He failed to call for investigation into to what led to the hiring of a commercial vehicle for the press, resulting in the fatalities. We see that as a complete display of poor leadership quality. We think it is a shame that the GJA President after a meeting with the presidency, ignored the accounts of his own Napoleon Ato Kittoe, forgetting the African proverb, that “he who throws a stone in the market will hit his relative”.
It was heart-rending that Mr Monney told Joy News that information he had from a clairvoyant Wisdom Awuku, a Presidential Staffer, who was comfortably seated in a 4x4 V8 vehicle, was that Napoleon was sleeping when the accident occurred and, therefore, could not have monitored or observed what happened and given an accurate account.
What the GJA President failed to notice was that Awuku, with his questionable attitude towards the media, was not one of the passengers onboard the vehicle and so how come he took the words of Awuku as the measure of truth?
Clearly, the actions of Mr Monney, stands in aversion to what the association as a group believes in and will mark yesterday as a dark day in the history of Journalism in Ghana. What happened to Samuel could have happened to any of us, it is, therefore, shameful for the GJA President to provide answers that were apparently cooked by persons within the presidency.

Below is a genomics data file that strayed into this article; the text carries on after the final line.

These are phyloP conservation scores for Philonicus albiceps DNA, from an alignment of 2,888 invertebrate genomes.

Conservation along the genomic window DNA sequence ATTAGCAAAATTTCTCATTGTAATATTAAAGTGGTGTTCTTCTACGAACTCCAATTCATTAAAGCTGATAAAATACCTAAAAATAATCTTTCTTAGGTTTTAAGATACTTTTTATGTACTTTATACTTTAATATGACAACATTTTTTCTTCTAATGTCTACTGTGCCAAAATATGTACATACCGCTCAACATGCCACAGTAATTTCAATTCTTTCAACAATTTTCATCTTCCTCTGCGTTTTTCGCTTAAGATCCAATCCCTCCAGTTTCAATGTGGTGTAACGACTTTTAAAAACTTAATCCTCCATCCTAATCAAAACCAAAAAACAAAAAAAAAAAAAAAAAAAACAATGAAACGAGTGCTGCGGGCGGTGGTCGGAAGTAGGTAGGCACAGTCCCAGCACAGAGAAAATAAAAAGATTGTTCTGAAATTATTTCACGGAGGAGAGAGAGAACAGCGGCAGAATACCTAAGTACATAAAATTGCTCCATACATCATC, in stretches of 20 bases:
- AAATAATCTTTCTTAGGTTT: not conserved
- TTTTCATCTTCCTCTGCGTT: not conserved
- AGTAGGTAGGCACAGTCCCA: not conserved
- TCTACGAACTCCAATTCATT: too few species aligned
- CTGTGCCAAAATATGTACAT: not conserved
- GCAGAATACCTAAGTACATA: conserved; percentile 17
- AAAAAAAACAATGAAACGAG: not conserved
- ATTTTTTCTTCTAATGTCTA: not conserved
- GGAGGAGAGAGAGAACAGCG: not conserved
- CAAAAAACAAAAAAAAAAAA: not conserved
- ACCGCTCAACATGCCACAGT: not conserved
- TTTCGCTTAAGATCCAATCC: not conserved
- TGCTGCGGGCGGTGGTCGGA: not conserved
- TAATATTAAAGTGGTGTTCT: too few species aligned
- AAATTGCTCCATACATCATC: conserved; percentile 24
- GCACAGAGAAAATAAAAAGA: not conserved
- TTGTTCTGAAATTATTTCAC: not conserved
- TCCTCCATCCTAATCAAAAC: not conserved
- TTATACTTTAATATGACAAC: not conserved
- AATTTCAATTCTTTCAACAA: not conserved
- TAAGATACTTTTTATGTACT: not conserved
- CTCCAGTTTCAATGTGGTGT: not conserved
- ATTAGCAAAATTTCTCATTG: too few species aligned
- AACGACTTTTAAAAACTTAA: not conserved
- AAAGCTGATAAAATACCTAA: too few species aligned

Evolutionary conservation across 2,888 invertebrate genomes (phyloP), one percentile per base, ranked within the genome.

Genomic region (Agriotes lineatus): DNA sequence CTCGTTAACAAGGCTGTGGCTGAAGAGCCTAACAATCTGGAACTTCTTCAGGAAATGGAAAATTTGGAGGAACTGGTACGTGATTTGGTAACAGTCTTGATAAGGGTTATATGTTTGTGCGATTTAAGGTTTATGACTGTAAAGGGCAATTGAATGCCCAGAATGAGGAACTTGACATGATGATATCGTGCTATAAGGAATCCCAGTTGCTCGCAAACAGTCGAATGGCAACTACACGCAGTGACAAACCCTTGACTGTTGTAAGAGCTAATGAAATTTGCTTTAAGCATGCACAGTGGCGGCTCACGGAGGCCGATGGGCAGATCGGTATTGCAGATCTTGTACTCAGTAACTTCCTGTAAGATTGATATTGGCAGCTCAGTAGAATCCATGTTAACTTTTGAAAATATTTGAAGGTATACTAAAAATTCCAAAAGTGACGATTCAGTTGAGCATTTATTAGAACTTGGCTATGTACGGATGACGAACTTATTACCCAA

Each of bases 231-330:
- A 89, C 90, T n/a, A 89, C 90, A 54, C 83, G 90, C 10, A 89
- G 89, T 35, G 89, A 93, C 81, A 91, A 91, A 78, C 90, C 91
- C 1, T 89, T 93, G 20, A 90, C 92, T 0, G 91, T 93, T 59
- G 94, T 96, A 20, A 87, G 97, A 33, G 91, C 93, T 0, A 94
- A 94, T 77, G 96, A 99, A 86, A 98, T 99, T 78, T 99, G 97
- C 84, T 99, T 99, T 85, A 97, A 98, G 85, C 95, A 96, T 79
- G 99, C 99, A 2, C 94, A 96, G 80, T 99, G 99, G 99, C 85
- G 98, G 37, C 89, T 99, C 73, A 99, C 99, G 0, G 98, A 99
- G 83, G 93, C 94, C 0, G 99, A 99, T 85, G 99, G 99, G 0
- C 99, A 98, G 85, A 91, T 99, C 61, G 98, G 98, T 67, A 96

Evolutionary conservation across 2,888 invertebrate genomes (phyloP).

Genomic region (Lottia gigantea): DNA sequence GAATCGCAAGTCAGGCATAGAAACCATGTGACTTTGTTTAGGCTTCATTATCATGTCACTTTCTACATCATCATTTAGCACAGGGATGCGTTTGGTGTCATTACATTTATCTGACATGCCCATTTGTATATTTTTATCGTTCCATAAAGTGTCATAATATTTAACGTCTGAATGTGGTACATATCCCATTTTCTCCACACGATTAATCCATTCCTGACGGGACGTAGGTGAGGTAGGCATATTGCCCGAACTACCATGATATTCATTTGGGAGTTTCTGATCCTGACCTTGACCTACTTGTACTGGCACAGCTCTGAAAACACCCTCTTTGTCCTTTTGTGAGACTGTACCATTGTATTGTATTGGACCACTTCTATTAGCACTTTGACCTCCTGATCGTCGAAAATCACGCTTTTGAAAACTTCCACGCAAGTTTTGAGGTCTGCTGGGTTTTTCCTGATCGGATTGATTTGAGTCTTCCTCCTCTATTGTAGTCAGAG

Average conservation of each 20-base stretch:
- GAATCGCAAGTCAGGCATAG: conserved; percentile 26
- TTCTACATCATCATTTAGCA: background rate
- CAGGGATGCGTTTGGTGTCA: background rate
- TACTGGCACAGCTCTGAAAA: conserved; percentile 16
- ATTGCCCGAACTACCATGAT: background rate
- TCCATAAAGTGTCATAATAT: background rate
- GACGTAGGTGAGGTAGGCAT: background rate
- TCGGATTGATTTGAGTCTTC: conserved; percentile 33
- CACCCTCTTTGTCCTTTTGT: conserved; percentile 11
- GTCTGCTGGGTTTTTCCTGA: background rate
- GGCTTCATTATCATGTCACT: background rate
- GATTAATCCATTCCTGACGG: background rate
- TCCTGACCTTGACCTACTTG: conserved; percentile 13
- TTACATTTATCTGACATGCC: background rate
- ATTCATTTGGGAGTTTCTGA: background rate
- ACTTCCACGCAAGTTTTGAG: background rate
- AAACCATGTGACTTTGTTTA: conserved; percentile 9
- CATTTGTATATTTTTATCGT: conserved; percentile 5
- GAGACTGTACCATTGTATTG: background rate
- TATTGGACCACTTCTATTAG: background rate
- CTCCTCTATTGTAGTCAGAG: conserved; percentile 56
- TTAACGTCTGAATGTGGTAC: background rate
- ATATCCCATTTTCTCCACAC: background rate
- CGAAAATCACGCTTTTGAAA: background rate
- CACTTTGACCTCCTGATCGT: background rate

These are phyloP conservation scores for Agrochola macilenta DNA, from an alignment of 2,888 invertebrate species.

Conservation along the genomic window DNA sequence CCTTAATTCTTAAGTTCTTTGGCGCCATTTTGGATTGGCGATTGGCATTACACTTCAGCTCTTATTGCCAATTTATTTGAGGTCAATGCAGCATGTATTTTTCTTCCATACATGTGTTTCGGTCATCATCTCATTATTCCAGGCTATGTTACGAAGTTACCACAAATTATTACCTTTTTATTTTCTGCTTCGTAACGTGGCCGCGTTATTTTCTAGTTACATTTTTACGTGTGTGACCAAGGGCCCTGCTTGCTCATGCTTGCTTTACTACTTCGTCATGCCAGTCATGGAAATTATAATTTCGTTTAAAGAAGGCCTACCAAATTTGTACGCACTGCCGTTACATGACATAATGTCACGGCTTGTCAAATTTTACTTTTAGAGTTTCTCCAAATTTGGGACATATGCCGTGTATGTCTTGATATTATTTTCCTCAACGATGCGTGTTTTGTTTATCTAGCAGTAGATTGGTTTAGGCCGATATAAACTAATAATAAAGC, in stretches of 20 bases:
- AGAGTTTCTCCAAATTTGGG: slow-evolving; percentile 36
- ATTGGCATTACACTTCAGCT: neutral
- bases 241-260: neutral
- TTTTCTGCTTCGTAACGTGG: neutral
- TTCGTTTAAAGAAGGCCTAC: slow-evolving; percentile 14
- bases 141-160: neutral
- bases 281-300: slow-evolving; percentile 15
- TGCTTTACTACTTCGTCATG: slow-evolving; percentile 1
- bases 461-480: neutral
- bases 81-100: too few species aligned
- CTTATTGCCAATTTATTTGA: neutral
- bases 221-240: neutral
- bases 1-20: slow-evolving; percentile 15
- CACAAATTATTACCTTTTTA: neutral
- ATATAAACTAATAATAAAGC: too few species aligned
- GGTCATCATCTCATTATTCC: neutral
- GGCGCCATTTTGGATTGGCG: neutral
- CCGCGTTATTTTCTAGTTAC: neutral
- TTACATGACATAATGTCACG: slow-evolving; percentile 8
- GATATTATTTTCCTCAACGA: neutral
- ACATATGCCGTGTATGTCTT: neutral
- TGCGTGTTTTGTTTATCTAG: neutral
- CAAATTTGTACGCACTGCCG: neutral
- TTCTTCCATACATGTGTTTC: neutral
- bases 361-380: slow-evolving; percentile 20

What happened to our probing skills? Why is it that the GJA did not carry out any proper investigation but rather sang along with the wrong fellows in the corridors of power?.
We want it to be on record that, the President has failed all members and the best thing for him to do is to stop talking and render an unqualified apology.
To Stan Dogbe: We want to say that, he may be a presidential staffer today, but he should remember that power is not absolute, and as the Igbos say, “a bird that flies off the earth and lands on an anthill is still on the ground”.
If, today, you find yourself within the community of elders, remember that in that world, all the doors are not locked but a good number are left open and your actions may drive the crowd out of the market before the close of the days business.